After a long hiatus from this blog, I decided it was time to revisit S-Corps. If you are unfamiliar with S-Corps, go check out Collin’s first and second posts on S-Corps, which provide helpful context. With the foundation laid for the basics of S-Corps, we can turn to the main focus of this post: electing to be taxed as an S-Corp and maintaining that status.
The election part is relatively easy. File Form 2553 with the IRS. Assuming the form is filled out and filed correctly, the IRS will mail back a letter confirming the company’s designation as an S-Corp.
The maintaining part is the harder one of the two. As Collin mentioned in his post, there are certain requirements that an entity must maintain, such as the number and type of shareholders, as well as a single class of shares. If any of those requirements are no longer met (or were not met from the start), the S-Corp status goes away, and the default taxation method (C-Corp taxation for corporations and partnership taxation for LLCs) returns. What’s more, unless the company is able to persuade the IRS otherwise, the company cannot re-elect to be taxed as an S-Corp until 5 years after the status goes away.
With this in mind, it is important for a company taxed as an S-Corp to be vigilant in avoiding inadvertently losing its status. Oftentimes, companies will put rules in their operating agreement or bylaws that theoretically work as guardrails to prevent the company from losing its status, such as placing a cap on the number of shareholders and only authorizing one class of shares. These are good internal rules to have in place, but a company then needs to follow those rules. Furthermore, if the rules aren’t crafted carefully and taken in the context of the rest of the company’s operations, the end result might still be a loss of the S-Corp status.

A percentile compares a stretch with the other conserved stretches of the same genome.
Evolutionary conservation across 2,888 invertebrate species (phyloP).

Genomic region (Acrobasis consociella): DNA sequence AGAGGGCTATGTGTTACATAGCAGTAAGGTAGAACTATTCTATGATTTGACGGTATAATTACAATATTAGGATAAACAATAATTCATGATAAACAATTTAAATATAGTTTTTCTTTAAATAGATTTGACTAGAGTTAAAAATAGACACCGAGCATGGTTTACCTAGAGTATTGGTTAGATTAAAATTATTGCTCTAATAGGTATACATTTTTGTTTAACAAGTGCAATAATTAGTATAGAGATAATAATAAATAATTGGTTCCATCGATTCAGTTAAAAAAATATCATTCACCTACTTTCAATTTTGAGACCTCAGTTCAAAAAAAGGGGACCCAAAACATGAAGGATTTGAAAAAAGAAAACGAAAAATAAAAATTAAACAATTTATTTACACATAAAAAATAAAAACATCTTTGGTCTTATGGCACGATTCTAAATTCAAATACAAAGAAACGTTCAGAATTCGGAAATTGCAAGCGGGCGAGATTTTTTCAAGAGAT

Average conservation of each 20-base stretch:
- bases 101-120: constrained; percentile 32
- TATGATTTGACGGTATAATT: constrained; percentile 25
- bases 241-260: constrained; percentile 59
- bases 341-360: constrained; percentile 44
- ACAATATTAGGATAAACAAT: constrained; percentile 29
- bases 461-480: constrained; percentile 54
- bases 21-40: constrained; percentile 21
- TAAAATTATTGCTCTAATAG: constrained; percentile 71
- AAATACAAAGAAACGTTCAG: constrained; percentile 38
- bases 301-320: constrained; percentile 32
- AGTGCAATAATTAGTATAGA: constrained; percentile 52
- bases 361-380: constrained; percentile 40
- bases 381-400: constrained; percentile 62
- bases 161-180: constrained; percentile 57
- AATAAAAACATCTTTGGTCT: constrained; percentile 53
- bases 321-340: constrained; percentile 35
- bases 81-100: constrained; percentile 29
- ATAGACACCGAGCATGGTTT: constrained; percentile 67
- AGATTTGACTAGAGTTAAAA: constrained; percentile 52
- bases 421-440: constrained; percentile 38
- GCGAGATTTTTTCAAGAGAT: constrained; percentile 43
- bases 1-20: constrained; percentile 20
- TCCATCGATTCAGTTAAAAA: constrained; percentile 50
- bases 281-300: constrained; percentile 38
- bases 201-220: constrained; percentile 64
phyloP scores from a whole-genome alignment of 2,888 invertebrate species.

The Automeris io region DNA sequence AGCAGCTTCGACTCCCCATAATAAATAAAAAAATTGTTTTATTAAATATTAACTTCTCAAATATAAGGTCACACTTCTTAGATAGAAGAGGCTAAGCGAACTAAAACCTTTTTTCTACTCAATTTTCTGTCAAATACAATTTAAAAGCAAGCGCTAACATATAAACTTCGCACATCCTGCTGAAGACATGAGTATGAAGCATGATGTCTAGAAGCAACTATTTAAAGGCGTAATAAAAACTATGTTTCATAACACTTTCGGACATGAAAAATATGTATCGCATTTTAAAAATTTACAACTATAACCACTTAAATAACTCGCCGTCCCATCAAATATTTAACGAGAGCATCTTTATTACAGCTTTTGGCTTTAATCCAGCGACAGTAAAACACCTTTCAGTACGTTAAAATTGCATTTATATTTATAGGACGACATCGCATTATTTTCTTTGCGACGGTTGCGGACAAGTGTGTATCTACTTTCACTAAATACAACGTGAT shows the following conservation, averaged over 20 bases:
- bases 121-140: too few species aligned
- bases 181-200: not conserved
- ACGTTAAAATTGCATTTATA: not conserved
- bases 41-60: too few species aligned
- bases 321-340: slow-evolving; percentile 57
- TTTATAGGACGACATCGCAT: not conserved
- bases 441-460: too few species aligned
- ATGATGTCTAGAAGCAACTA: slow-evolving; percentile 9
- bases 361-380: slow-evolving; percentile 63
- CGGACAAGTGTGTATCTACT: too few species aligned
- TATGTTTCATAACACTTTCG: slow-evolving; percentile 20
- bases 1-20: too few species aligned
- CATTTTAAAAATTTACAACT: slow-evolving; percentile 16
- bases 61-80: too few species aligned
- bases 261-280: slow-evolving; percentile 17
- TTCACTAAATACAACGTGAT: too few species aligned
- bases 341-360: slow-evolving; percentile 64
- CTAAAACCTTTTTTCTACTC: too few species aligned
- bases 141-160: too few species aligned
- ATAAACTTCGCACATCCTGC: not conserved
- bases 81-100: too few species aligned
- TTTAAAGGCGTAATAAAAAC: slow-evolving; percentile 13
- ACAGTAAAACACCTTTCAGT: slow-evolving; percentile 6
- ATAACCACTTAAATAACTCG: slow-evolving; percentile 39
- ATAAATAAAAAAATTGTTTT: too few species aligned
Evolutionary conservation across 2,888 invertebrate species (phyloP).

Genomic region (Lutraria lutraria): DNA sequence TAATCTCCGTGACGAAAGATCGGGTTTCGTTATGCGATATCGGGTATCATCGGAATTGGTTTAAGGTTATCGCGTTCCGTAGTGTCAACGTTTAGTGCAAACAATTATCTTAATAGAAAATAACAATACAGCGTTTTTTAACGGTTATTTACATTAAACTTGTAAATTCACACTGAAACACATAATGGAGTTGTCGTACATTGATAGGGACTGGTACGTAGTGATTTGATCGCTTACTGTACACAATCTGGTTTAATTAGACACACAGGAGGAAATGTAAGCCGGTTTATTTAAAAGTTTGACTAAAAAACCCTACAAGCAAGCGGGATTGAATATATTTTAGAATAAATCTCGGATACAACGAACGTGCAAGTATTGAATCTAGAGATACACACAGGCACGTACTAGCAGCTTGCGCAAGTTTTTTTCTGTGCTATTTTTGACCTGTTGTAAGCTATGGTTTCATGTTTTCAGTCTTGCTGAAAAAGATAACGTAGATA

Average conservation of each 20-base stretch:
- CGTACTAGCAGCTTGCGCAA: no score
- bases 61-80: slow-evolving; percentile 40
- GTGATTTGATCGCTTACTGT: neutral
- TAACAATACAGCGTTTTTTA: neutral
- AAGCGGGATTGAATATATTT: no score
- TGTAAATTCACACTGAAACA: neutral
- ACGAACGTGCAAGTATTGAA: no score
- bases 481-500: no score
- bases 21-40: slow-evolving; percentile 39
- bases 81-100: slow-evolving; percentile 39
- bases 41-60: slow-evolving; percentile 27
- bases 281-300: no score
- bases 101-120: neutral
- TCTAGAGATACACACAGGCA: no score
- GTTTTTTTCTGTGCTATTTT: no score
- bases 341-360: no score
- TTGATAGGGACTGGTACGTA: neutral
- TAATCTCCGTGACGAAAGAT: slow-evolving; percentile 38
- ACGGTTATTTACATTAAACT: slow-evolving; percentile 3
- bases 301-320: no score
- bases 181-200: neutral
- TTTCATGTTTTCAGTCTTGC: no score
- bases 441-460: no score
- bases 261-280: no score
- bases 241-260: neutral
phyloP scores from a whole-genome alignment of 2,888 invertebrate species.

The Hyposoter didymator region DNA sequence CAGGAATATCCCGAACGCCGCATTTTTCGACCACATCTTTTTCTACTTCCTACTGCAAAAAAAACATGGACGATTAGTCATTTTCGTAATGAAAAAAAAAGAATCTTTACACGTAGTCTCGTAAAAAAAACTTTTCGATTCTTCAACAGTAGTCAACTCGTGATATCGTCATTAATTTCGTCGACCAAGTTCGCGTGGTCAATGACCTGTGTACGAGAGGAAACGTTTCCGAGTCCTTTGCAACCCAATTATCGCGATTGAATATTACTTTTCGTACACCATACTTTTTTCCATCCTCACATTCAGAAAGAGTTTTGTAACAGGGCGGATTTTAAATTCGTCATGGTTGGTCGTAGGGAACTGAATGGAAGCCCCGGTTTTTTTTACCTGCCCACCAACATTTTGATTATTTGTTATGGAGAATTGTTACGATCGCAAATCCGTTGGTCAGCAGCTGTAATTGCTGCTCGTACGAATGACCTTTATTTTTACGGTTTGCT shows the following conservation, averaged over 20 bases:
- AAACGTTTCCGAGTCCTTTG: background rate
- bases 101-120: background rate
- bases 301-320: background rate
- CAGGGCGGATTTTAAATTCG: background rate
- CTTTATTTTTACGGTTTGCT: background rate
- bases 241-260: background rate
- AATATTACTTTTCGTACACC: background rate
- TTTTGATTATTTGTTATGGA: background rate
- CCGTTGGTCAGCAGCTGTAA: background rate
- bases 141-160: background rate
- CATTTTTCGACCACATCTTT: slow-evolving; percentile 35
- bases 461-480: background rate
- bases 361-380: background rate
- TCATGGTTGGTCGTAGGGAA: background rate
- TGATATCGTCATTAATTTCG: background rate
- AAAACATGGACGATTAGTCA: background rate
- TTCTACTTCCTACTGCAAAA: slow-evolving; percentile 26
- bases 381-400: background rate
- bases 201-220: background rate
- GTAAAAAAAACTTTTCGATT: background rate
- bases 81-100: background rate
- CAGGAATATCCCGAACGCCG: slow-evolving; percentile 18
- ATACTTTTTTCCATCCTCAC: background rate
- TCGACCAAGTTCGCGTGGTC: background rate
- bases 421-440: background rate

For example, a company may think that if their internal rules only allow one class of shares, then they have met the “one class of shares” requirement. However, if that same company nonetheless distributes profits and losses to its owners in a way that is not strictly proportional to each of those owner’s ownership percentage in the company, then there effectively are multiple classes of shares, even if the internal rules do not specifically name them as such. In this scenario, the disproportionate sharing of profits and losses is granting privilege to some owners by subordinating the interests of others, which the IRS views as creating multiple classes of shares.
If you have read this far and are thinking about/have already elected to be taxed as an S-Corp, here are some possible takeaways:
- You don’t need to intentionally violate the S-Corp requirements to violate them. In fact, this post demonstrates that you can unknowingly do it. Good intentions to meet the requirements are wonderful, but solid plans as to how to meet them are better.
- Review your operating agreement or bylaws and make sure that they don’t explicitly allow you to violate the requirements, but also that they provide adequate guardrails to prevent you from going down that path.
- Think about how you are currently running your business. Are you following what your operating agreement or bylaws say? Are your practices violating the S-Corp requirements, even if they seem okay on their face?
- If you are unsure about #2 or #3, talk to your attorney. He or she should be able to sit down with you and go over your operating agreement or bylaws to see if there are any red flags.
Thanks for reading!